Government shutdown hurting Republicans in Virginia governor's race

Most voters don't blame Republican Ken Cuccinelli for the government shutdown. But among those who do, Cuccinelli takes a bigger hit than the Democrat. That's one reason he's losing. 

Steve Helber/AP/File
Republican gubernatorial candidate Attorney General Ken Cuccinelli answers questions after a political science class at Virginia Commonwealth University in Richmond last month.

As the Virginia governor’s race enters the home stretch, most voters don’t blame either Democrat Terry McAuliffe or Republican Ken Cuccinelli for the federal government shutdown, now in its third week. But among the 13 percent of Virginia voters who do, state Attorney General Cuccinelli is the big loser, according to a poll released Tuesday by Christopher Newport University in Newport News, Va.

Among Virginians who assign blame, 47 percent point to Cuccinelli versus 7 percent who blame Mr. McAuliffe. Overall, McAuliffe leads Cuccinelli 46 percent to 39 percent, with 11 percent favoring Libertarian candidate Robert Sarvis, the poll reports. McAuliffe’s lead mirrors those in other polls tracking the Nov. 5 election, the only competitive governor’s race this fall – and one with important implications for Virginia, which has evolved from solid Republican to battleground in presidential politics.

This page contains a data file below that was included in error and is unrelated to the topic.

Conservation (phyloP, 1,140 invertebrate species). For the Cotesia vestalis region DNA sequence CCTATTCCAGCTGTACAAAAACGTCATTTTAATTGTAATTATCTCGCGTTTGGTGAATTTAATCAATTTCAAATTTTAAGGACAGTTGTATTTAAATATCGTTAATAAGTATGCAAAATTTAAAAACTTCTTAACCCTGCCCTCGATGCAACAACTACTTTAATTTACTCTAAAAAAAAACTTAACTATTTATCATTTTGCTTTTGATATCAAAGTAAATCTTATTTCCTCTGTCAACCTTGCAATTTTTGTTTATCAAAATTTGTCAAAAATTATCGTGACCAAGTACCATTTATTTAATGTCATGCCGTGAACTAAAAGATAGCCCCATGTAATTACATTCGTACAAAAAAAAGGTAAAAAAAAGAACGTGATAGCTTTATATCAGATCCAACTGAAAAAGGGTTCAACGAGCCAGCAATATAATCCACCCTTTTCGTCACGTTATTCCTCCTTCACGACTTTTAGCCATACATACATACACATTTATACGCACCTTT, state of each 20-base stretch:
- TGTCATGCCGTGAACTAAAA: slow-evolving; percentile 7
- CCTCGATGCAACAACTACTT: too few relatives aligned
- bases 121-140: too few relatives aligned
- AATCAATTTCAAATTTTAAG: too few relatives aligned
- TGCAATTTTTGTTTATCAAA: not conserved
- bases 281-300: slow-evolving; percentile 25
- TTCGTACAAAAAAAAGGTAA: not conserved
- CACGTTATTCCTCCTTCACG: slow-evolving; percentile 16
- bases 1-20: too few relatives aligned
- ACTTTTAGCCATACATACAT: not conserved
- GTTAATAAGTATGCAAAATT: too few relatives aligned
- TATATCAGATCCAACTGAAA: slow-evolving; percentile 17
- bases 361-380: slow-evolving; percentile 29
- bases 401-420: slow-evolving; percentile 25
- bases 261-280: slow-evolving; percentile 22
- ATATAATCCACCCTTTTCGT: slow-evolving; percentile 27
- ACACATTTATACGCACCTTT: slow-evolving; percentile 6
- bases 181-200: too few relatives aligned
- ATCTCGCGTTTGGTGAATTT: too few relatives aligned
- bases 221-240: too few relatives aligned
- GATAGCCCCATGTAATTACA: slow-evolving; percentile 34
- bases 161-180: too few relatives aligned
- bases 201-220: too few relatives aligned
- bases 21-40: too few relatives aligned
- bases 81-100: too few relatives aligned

“The shutdown is definitely motivating some voters against Cuccinelli, who already had a tea party problem with independents and business-minded Republicans,” says Quentin Kidd, director of the Judy Ford Wason Center for Public Policy.

Virginia is home to many federal workers, and the partial shutdown could not have happened at a worse time for Cuccinelli, who was already struggling after stories broke about financial gifts he (and Republican Gov. Bob McDonnell) accepted from a wealthy supporter. Cuccinelli has since donated the money to charity. Tea party-driven Republicans – his political home base – face the most blame for the shutdown nationally.  

If McAuliffe wins the race, he would put the governor’s chair in Democratic hands during the 2014 midterms and 2016 presidential race. Democratic control of Virginia’s bureaucracy and patronage appointments could help the party with fundraising and organization in the state.

McAuliffe has also struggled in the race with high negatives, owing to his image as a glad-handing businessman. He is a former chairman of the Democratic National Committee and has never held office. If McAuliffe wins with less than a majority of the vote, he will be the first Virginia governor to do so in almost 50 years.

McAuliffe will also have a big gender gap to thank. Some 51 percent of Virginia women say they plan to vote for McAuliffe, versus 37 percent for Cuccinelli, according to the Wason Center poll.

In addition, McAuliffe leads among independents, though his lead has dropped from 16 percent in the Wason Center’s poll released Oct. 8 to 6 percent now. Among Republicans, Cuccinelli is bleeding support, as 13 percent say they either plan to vote for the Libertarian Mr. Sarvis or remain undecided. The Wason Center surveyed 944 registered Virginia voters, including 753 likely voters, Oct. 8-13. 

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